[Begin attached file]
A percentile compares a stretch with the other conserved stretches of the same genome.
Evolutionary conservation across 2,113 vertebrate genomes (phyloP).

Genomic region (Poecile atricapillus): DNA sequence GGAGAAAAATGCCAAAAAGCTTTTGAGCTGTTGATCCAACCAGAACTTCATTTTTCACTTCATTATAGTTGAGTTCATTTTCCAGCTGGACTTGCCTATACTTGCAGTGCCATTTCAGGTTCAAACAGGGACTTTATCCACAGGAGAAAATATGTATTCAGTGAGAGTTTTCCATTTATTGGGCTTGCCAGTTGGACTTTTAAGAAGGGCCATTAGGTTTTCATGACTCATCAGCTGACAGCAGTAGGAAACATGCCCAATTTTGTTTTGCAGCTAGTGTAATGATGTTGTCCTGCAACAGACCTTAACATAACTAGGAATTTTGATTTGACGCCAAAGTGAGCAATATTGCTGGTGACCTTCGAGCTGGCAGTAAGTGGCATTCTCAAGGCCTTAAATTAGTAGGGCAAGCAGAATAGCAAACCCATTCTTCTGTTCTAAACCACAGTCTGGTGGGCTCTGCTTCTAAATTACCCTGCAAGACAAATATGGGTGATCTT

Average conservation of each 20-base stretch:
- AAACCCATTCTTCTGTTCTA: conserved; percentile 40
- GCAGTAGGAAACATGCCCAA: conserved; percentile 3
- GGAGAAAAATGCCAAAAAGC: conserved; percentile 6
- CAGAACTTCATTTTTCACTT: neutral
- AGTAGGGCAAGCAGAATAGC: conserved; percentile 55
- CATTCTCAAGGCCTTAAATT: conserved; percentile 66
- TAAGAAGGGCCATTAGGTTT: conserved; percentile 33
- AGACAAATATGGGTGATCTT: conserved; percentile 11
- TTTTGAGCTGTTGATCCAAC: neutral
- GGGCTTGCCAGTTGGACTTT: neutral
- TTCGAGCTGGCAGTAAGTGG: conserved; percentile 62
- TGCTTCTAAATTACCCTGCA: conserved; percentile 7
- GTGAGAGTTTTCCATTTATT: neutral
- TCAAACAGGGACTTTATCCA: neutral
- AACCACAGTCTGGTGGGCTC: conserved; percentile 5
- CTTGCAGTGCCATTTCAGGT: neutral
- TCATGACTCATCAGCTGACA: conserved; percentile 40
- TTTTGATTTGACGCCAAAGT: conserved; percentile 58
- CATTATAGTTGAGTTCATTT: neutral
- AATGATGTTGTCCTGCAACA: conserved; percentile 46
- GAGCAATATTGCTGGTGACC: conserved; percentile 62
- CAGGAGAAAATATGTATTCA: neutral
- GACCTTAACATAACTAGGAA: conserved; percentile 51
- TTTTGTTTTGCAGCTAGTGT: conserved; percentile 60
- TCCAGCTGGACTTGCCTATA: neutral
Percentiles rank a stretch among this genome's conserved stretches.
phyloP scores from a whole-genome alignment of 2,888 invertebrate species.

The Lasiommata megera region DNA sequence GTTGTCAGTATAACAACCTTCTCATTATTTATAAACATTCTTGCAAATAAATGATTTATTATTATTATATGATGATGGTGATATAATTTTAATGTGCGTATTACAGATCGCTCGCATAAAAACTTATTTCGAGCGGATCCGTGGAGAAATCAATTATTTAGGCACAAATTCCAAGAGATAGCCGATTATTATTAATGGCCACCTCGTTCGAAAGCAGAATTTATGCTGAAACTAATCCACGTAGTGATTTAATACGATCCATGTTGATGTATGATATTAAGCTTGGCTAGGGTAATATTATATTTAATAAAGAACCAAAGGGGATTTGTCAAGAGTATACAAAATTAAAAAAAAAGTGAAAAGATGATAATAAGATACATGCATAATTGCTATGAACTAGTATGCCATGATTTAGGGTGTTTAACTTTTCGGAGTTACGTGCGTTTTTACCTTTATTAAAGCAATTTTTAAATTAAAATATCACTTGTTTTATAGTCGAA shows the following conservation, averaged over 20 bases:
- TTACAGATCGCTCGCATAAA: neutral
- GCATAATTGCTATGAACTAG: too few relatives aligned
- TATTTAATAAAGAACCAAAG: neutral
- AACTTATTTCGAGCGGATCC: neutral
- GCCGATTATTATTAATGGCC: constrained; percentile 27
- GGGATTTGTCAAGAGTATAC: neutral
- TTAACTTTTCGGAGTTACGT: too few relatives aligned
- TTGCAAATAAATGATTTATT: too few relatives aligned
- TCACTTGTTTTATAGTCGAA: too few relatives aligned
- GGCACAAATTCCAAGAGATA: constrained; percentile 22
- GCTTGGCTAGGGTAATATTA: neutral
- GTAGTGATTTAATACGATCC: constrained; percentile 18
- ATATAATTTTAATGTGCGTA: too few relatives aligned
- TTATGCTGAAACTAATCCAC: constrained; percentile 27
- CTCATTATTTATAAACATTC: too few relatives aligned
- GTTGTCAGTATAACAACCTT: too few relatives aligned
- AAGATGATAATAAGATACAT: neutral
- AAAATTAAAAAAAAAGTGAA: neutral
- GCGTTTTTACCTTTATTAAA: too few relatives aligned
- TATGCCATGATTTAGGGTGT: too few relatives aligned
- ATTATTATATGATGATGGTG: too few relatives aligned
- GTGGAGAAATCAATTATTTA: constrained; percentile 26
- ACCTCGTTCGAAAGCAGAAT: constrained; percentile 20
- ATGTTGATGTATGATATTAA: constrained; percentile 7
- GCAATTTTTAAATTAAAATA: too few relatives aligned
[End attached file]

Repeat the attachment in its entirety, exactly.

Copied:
A percentile compares a stretch with the other conserved stretches of the same genome.
Evolutionary conservation across 2,113 vertebrate genomes (phyloP).

Genomic region (Poecile atricapillus): DNA sequence GGAGAAAAATGCCAAAAAGCTTTTGAGCTGTTGATCCAACCAGAACTTCATTTTTCACTTCATTATAGTTGAGTTCATTTTCCAGCTGGACTTGCCTATACTTGCAGTGCCATTTCAGGTTCAAACAGGGACTTTATCCACAGGAGAAAATATGTATTCAGTGAGAGTTTTCCATTTATTGGGCTTGCCAGTTGGACTTTTAAGAAGGGCCATTAGGTTTTCATGACTCATCAGCTGACAGCAGTAGGAAACATGCCCAATTTTGTTTTGCAGCTAGTGTAATGATGTTGTCCTGCAACAGACCTTAACATAACTAGGAATTTTGATTTGACGCCAAAGTGAGCAATATTGCTGGTGACCTTCGAGCTGGCAGTAAGTGGCATTCTCAAGGCCTTAAATTAGTAGGGCAAGCAGAATAGCAAACCCATTCTTCTGTTCTAAACCACAGTCTGGTGGGCTCTGCTTCTAAATTACCCTGCAAGACAAATATGGGTGATCTT

Average conservation of each 20-base stretch:
- AAACCCATTCTTCTGTTCTA: conserved; percentile 40
- GCAGTAGGAAACATGCCCAA: conserved; percentile 3
- GGAGAAAAATGCCAAAAAGC: conserved; percentile 6
- CAGAACTTCATTTTTCACTT: neutral
- AGTAGGGCAAGCAGAATAGC: conserved; percentile 55
- CATTCTCAAGGCCTTAAATT: conserved; percentile 66
- TAAGAAGGGCCATTAGGTTT: conserved; percentile 33
- AGACAAATATGGGTGATCTT: conserved; percentile 11
- TTTTGAGCTGTTGATCCAAC: neutral
- GGGCTTGCCAGTTGGACTTT: neutral
- TTCGAGCTGGCAGTAAGTGG: conserved; percentile 62
- TGCTTCTAAATTACCCTGCA: conserved; percentile 7
- GTGAGAGTTTTCCATTTATT: neutral
- TCAAACAGGGACTTTATCCA: neutral
- AACCACAGTCTGGTGGGCTC: conserved; percentile 5
- CTTGCAGTGCCATTTCAGGT: neutral
- TCATGACTCATCAGCTGACA: conserved; percentile 40
- TTTTGATTTGACGCCAAAGT: conserved; percentile 58
- CATTATAGTTGAGTTCATTT: neutral
- AATGATGTTGTCCTGCAACA: conserved; percentile 46
- GAGCAATATTGCTGGTGACC: conserved; percentile 62
- CAGGAGAAAATATGTATTCA: neutral
- GACCTTAACATAACTAGGAA: conserved; percentile 51
- TTTTGTTTTGCAGCTAGTGT: conserved; percentile 60
- TCCAGCTGGACTTGCCTATA: neutral
Percentiles rank a stretch among this genome's conserved stretches.
phyloP scores from a whole-genome alignment of 2,888 invertebrate species.

The Lasiommata megera region DNA sequence GTTGTCAGTATAACAACCTTCTCATTATTTATAAACATTCTTGCAAATAAATGATTTATTATTATTATATGATGATGGTGATATAATTTTAATGTGCGTATTACAGATCGCTCGCATAAAAACTTATTTCGAGCGGATCCGTGGAGAAATCAATTATTTAGGCACAAATTCCAAGAGATAGCCGATTATTATTAATGGCCACCTCGTTCGAAAGCAGAATTTATGCTGAAACTAATCCACGTAGTGATTTAATACGATCCATGTTGATGTATGATATTAAGCTTGGCTAGGGTAATATTATATTTAATAAAGAACCAAAGGGGATTTGTCAAGAGTATACAAAATTAAAAAAAAAGTGAAAAGATGATAATAAGATACATGCATAATTGCTATGAACTAGTATGCCATGATTTAGGGTGTTTAACTTTTCGGAGTTACGTGCGTTTTTACCTTTATTAAAGCAATTTTTAAATTAAAATATCACTTGTTTTATAGTCGAA shows the following conservation, averaged over 20 bases:
- TTACAGATCGCTCGCATAAA: neutral
- GCATAATTGCTATGAACTAG: too few relatives aligned
- TATTTAATAAAGAACCAAAG: neutral
- AACTTATTTCGAGCGGATCC: neutral
- GCCGATTATTATTAATGGCC: constrained; percentile 27
- GGGATTTGTCAAGAGTATAC: neutral
- TTAACTTTTCGGAGTTACGT: too few relatives aligned
- TTGCAAATAAATGATTTATT: too few relatives aligned
- TCACTTGTTTTATAGTCGAA: too few relatives aligned
- GGCACAAATTCCAAGAGATA: constrained; percentile 22
- GCTTGGCTAGGGTAATATTA: neutral
- GTAGTGATTTAATACGATCC: constrained; percentile 18
- ATATAATTTTAATGTGCGTA: too few relatives aligned
- TTATGCTGAAACTAATCCAC: constrained; percentile 27
- CTCATTATTTATAAACATTC: too few relatives aligned
- GTTGTCAGTATAACAACCTT: too few relatives aligned
- AAGATGATAATAAGATACAT: neutral
- AAAATTAAAAAAAAAGTGAA: neutral
- GCGTTTTTACCTTTATTAAA: too few relatives aligned
- TATGCCATGATTTAGGGTGT: too few relatives aligned
- ATTATTATATGATGATGGTG: too few relatives aligned
- GTGGAGAAATCAATTATTTA: constrained; percentile 26
- ACCTCGTTCGAAAGCAGAAT: constrained; percentile 20
- ATGTTGATGTATGATATTAA: constrained; percentile 7
- GCAATTTTTAAATTAAAATA: too few relatives aligned